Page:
San Diego The Union-Tribune has been scooped once again in its coverage of Padres owner John Moores's attempts to expand his sports empire away from San Diego. Last month, the U-T waited three weeks to report, without attribution, the Orange County Register's story about Moores dickering with Anaheim officials over the possibility of a new National Football League team for the Mickey Mouse city. Then last Saturday, again without acknowledging the original source, the U-T chased a week-old story in the Las Vegas Review Journal about Moores going to New York with Las Vegas mayor Oscar Goodman to pitch the NHL and the NBA on a new downtown Vegas arena. Insiders speculate that members of the U-T brass are less than eager to report on the out-of-town wanderings of Moores, whose controversial San Diego activities are being heavily subsidized by local taxpayers. The U-T's story on Moores's Anaheim venture got the green light only after activists opposed to the San Diego stadium deal called a news conference to criticize the Orange County foray. Meanwhile, word has it that SDG&E has agreed -- at least until an October 14 hearing -- to back off on its plans to use a downtown incinerator to burn toxic chemicals recovered as part of its ongoing cleanup of the stadium site ... San Diego subscribers to Yahoo's online chat clubs have been getting spammed by the Padres, who offer a free computer mousepad featuring a rendering of the new downtown stadium, along with an optional avocado. "Love to tailgate at those Padres games?" the junk e-mail asks. "Have some great recipes you want to share? Submit your favorite recipe using genuine California Avocados and receive a coupon for a free avocado!"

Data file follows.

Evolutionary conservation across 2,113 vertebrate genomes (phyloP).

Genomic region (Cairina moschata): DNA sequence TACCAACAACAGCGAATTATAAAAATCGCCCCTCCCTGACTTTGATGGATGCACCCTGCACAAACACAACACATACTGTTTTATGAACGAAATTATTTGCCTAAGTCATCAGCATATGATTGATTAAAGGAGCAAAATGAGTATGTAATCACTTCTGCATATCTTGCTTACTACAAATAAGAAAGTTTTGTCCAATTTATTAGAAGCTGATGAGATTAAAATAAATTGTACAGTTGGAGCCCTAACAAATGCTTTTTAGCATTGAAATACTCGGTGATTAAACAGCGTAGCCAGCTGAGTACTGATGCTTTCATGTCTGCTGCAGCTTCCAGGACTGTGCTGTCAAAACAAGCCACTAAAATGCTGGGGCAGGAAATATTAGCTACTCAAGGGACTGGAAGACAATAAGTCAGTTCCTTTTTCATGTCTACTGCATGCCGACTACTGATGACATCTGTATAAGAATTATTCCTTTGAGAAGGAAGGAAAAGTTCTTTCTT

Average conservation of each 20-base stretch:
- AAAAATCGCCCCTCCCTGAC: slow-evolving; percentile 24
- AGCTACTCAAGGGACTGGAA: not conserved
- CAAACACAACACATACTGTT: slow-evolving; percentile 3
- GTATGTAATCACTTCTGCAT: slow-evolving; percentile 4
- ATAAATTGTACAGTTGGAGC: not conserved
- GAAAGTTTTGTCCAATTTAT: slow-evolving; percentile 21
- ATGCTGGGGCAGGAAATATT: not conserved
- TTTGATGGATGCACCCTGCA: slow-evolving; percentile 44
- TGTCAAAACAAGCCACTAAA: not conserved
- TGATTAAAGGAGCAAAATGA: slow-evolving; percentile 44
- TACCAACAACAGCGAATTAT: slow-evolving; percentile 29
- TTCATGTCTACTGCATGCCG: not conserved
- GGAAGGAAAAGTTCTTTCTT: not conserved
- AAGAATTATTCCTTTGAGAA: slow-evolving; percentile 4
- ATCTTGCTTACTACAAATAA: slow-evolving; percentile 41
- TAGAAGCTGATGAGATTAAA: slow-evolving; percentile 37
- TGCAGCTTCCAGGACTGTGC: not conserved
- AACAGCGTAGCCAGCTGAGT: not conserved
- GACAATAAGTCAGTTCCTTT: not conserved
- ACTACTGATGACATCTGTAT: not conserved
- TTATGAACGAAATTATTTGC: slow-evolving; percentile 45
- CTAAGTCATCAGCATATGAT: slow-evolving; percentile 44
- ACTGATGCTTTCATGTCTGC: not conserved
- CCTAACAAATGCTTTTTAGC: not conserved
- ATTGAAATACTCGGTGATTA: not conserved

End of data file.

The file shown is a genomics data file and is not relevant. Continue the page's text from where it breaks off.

San Diego attorney Charlie Bird, a partner at Luce, Forward, Hamilton & Scripps, has become Governor Gray Davis's designated flak-taker from lawyers who don't get appointed judges because they are deemed unqualified. But Bird says it's all in a day's work, according to American Lawyer magazine. The move came after ex-L.A. city attorney Burt Pines, who is the governor's judicial appointments secretary, decided he wanted to duck the unpopular task of telling fellow lawyers they didn't make the cut. So the State Bar agreed to turn the chore over to its Judicial Nominees Evaluation commission, which screens candidates for the bench and recommends to the governor who gets picked. Bird, who chairs the JNE, told the magazine, in so many lawyerly words, that he doesn't mind being the fall guy. "This is certainly a reasonable step. The historical process can be analogized to a court asking the Legislature to give notice of entry of a judgment." But the move drew criticism from state senator Charles Poochigian, once Pete Wilson's judicial appointments secretary, who said he "felt it was useful to the person hearing this bad news to hear it from the governor's office. I was very sensitive to the fact that it would be very difficult news to hear." ... In Biloxi, Mississippi, an outfit calling itself Point Cadet 2000 wants to build a $3 billion commercial development, including, of course, a casino, on state-owned land along the Mississippi Sound. Partners include Anne Taubman, who has a big stake in San Diego's Seaport Village, and Barry Keenan, who did time for kidnapping Frank Sinatra Jr. back in 1963.
San Diego-based criminal defense attorney Mike Pancer has won another big victory against U.S. prosecutors. A U.S. district court judge in Texas has ordered the government to respond to Pancer's charges that prosecutors suborned perjury and hid evidence in its 1996 case against Pancer's client, Juan Garcia Abrego, accused kingpin of the Gulf drug-smuggling cartel, according to the Houston Chronicle. Pancer is seeking a new trial for Abrego, who is serving a life sentence ... The Naval Audit Service is shutting down its San Diego offices, resulting in the loss of 58 jobs here, according to the Virginian-Pilot in Norfolk ... San Diego police have lost their bid for a million-dollar grant to track neighborhood crime using sophisticated computers. The money will go to Seattle instead, according to the Seattle Post-Intelligencer.
Contributor: Matt Potter